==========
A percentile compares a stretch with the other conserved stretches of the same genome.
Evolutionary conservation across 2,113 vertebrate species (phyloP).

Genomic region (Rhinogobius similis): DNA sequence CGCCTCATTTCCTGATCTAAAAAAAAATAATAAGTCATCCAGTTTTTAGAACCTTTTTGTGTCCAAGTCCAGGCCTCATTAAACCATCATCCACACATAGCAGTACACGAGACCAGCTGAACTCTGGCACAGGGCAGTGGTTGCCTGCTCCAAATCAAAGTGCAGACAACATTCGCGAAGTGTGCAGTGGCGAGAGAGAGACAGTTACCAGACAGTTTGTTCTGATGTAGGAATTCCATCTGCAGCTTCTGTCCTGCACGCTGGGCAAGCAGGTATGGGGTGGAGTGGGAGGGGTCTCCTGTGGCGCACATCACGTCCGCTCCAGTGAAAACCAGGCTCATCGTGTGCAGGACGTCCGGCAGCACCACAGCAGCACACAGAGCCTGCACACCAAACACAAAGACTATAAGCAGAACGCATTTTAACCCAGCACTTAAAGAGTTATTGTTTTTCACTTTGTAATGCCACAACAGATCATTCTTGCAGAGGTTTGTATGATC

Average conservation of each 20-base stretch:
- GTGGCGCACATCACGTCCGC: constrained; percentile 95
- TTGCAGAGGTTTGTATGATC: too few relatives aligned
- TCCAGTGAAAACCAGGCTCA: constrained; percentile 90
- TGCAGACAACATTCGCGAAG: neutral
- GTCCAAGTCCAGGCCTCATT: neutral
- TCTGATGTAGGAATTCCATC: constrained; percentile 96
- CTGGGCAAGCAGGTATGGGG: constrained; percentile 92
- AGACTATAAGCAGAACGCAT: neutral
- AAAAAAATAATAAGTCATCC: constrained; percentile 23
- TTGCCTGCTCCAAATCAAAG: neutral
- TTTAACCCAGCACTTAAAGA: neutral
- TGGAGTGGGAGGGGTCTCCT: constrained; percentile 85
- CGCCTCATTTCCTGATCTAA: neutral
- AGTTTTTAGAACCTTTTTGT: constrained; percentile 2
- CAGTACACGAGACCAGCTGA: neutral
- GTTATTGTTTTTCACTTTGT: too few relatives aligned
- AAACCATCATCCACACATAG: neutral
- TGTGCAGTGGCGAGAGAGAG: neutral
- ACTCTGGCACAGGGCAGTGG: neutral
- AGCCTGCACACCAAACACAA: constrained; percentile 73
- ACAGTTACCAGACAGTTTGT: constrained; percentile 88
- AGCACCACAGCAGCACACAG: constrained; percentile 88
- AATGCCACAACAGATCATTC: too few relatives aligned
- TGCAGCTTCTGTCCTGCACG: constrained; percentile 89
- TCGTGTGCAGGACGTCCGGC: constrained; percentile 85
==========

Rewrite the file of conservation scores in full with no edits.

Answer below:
A percentile compares a stretch with the other conserved stretches of the same genome.
Evolutionary conservation across 2,113 vertebrate species (phyloP).

Genomic region (Rhinogobius similis): DNA sequence CGCCTCATTTCCTGATCTAAAAAAAAATAATAAGTCATCCAGTTTTTAGAACCTTTTTGTGTCCAAGTCCAGGCCTCATTAAACCATCATCCACACATAGCAGTACACGAGACCAGCTGAACTCTGGCACAGGGCAGTGGTTGCCTGCTCCAAATCAAAGTGCAGACAACATTCGCGAAGTGTGCAGTGGCGAGAGAGAGACAGTTACCAGACAGTTTGTTCTGATGTAGGAATTCCATCTGCAGCTTCTGTCCTGCACGCTGGGCAAGCAGGTATGGGGTGGAGTGGGAGGGGTCTCCTGTGGCGCACATCACGTCCGCTCCAGTGAAAACCAGGCTCATCGTGTGCAGGACGTCCGGCAGCACCACAGCAGCACACAGAGCCTGCACACCAAACACAAAGACTATAAGCAGAACGCATTTTAACCCAGCACTTAAAGAGTTATTGTTTTTCACTTTGTAATGCCACAACAGATCATTCTTGCAGAGGTTTGTATGATC

Average conservation of each 20-base stretch:
- GTGGCGCACATCACGTCCGC: constrained; percentile 95
- TTGCAGAGGTTTGTATGATC: too few relatives aligned
- TCCAGTGAAAACCAGGCTCA: constrained; percentile 90
- TGCAGACAACATTCGCGAAG: neutral
- GTCCAAGTCCAGGCCTCATT: neutral
- TCTGATGTAGGAATTCCATC: constrained; percentile 96
- CTGGGCAAGCAGGTATGGGG: constrained; percentile 92
- AGACTATAAGCAGAACGCAT: neutral
- AAAAAAATAATAAGTCATCC: constrained; percentile 23
- TTGCCTGCTCCAAATCAAAG: neutral
- TTTAACCCAGCACTTAAAGA: neutral
- TGGAGTGGGAGGGGTCTCCT: constrained; percentile 85
- CGCCTCATTTCCTGATCTAA: neutral
- AGTTTTTAGAACCTTTTTGT: constrained; percentile 2
- CAGTACACGAGACCAGCTGA: neutral
- GTTATTGTTTTTCACTTTGT: too few relatives aligned
- AAACCATCATCCACACATAG: neutral
- TGTGCAGTGGCGAGAGAGAG: neutral
- ACTCTGGCACAGGGCAGTGG: neutral
- AGCCTGCACACCAAACACAA: constrained; percentile 73
- ACAGTTACCAGACAGTTTGT: constrained; percentile 88
- AGCACCACAGCAGCACACAG: constrained; percentile 88
- AATGCCACAACAGATCATTC: too few relatives aligned
- TGCAGCTTCTGTCCTGCACG: constrained; percentile 89
- TCGTGTGCAGGACGTCCGGC: constrained; percentile 85